History

 

At the time of the Domesday Book (1086) Pilleth was owned by Ralph Mortimer, Lord of Wigmore. It was probably he who built Castell Foel Allt to control the River Lugg. This important waterway provided access from Leominster and penetrated deep into central Wales facilitating Norman expansion into the Principality.

 

The castle was an earth and timber motte-and-bailey fortification built upon a spur of high ground overlooking the River Lugg. The motte stood in the south-eastern corner of the castle site and seems to have hosted a stone tower. The motte was protected by a ditch and counterscarp bank. The layout of the baileys is less clear with the confusing earthworks probably representing several different phases of development as well later agricultural activity. However a small banked enclosure, presumably an Inner Bailey, can be clearly made out to the north-west of the motte whilst the earthworks beyond that probably represent the location of the Outer Bailey. The entire castle site was enclosed on three sides by water features. To the south a steep slope down to the River Lugg greatly augmented the castle's defences. To the north and east a stream flowed down from the high ground above the village to join the river providing a minor obstacle and presumably a water source for the castle. The village and church of Pilleth, which both developed as a result of the castle, were located several hundred metres to the north of the fortification. This was a fairly common arrangement - villages were often established on the periphery of castles to prevent the domestic structures compromising the defensive requirements by impingement upon the immediate hinterland.

 

Little is known about the history of the castle which would have been a site of only minor importance to the powerful Mortimer family. The castle and village seem to have been aligned ecclesiastically to Llanthony Abbey in the late twelfth century but thereafter historical records are silent until 1341 when it was recorded as being home to the dowager Lady of Wigmore. It is likely the castle went out of use soon after for it played no part in the Battle of Bryn Glas (1402) which saw an army under Edmund Mortimer defeated on the high ground above the castle site. Had Castell Foel Allt been a viable fortification at this point, it would surely have been used as a safe haven by the fleeing English troops but, as none of the contemporary chroniclers mention it, the assumption must be it was out of use by this time.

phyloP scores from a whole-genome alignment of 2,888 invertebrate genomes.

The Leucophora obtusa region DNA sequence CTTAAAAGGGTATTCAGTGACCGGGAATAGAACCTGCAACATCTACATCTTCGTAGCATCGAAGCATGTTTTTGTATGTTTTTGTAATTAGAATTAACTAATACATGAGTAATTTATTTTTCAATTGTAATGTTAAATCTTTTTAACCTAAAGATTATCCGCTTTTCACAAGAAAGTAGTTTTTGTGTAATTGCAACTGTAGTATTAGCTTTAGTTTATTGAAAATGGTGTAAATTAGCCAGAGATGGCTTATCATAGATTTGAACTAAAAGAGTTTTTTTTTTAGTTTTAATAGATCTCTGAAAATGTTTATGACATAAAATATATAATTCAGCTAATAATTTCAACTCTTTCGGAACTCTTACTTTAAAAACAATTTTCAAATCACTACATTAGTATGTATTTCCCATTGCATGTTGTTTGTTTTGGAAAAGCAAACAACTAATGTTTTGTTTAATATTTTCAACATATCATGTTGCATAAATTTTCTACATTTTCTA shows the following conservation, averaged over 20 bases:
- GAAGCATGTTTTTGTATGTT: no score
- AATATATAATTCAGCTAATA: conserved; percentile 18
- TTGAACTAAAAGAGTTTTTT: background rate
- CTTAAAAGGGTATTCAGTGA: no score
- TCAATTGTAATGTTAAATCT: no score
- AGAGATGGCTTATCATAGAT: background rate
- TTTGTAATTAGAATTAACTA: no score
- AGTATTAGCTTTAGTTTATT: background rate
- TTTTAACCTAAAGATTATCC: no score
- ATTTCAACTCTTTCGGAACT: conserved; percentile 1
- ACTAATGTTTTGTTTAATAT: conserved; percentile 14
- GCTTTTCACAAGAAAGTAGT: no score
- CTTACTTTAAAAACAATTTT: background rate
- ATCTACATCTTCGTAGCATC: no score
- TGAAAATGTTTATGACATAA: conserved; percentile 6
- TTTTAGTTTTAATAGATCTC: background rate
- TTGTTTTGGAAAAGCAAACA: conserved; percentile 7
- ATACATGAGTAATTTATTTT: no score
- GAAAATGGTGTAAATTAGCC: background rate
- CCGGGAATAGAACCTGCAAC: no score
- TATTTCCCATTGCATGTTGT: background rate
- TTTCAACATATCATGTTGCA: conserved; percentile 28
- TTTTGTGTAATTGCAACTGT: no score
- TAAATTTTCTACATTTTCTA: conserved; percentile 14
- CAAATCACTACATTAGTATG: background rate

Bibliography

 

Douglas, D.C and Greeaway, G.W (ed) (1981). English Historical Documents Vol 2 (1042-1189). Routledge, London.

Douglas, D.C and Rothwell, H (ed) (1975). English Historical Documents Vol 3 (1189-1327). Routledge, London.

Higham, R and Barker, P (1992). Timber Castles. Batsford.

Hodges, G (1995). Owain Glyn Dwr and the War of Independence in the Welshn Borders. Logaston Press, London.

Howse, W.H (1949) Radnorshire. E.J.Thrston, Hereford.

Lloyd, J.E (1931). Owen Glendower (Owain Glyndwr). Llanerch Publishers, Felinfach.

Pettifer, A (2000). Welsh Castles: A Guide by Counties. Boydell Press, Woodbridge.

Purton, P.F (2009). A History of the Late Medieval Siege: 1200-1500. Boydell Press, Woodbridge.

Remfry, P (2008). The Castles and History of Radnorshire. SCS Publishing.

Salter, M (2001). The Castles of Mid Wales. Malvern.

What's There?

Castell Foel Allt consists of the earthwork remains of a motte-and-bailey fortification. The mound itself still stands over 5 metres tall and a series of ditches and ramparts survive representing the baileys of the castle. A nearby right of way passes the castle site.

Castell Foel Allt. The site is still dominated by the impressive motte. The River Lugg, seen to the right, augmented the castle's southern defences.

Motte Ditch. The motte was surrounded by a ditch.

Castle Site. The castle comprises of a complex series of earthworks which probably represents a multi-phase development as well as later agricultural activity.

St Mary's Church. The church was probably contemporary with Castell Foel Allt. The earliest masonry visible today is the tower which dates from the thirteenth century. The Battle of Bryn Glas (1402) was fought around the church.

River Lugg. The castle overlooked the River Lugg. Waterways such as this were the main means of overland movement in the medieval period and the River Lugg provided access deep into Central Wales.

CASTELL FOEL ALLT

Castell Foel Allt was a motte-and-bailey castle built in the late eleventh century by the Mortimer family to control a key route into central Wales. Little is known about its history but it had probably gone out of use by the time the Battle of Bryn Glas (1402) was fought in the vicinity.

Getting There

Castell Foell Allt is located in a field to the south of the B4356 just to the west of Pilleth. There is a lay-by nearby (details below) and a public right of way passes the castle's earthworks. St Mary's Church, the centre of the Battle of Bryn Glas (1402), is nearby and sign-posted from the main road. The church has a small car park directly adjacent.

Car Parking Option (Castle)

LD7 1NR

52.304981N 3.090072W

Castell Foel Allt

No Postcode

52.301910N 3.088526W

St Mary's Church / Car Park

B4356, LD7 1NR

52.307214N 3.092239W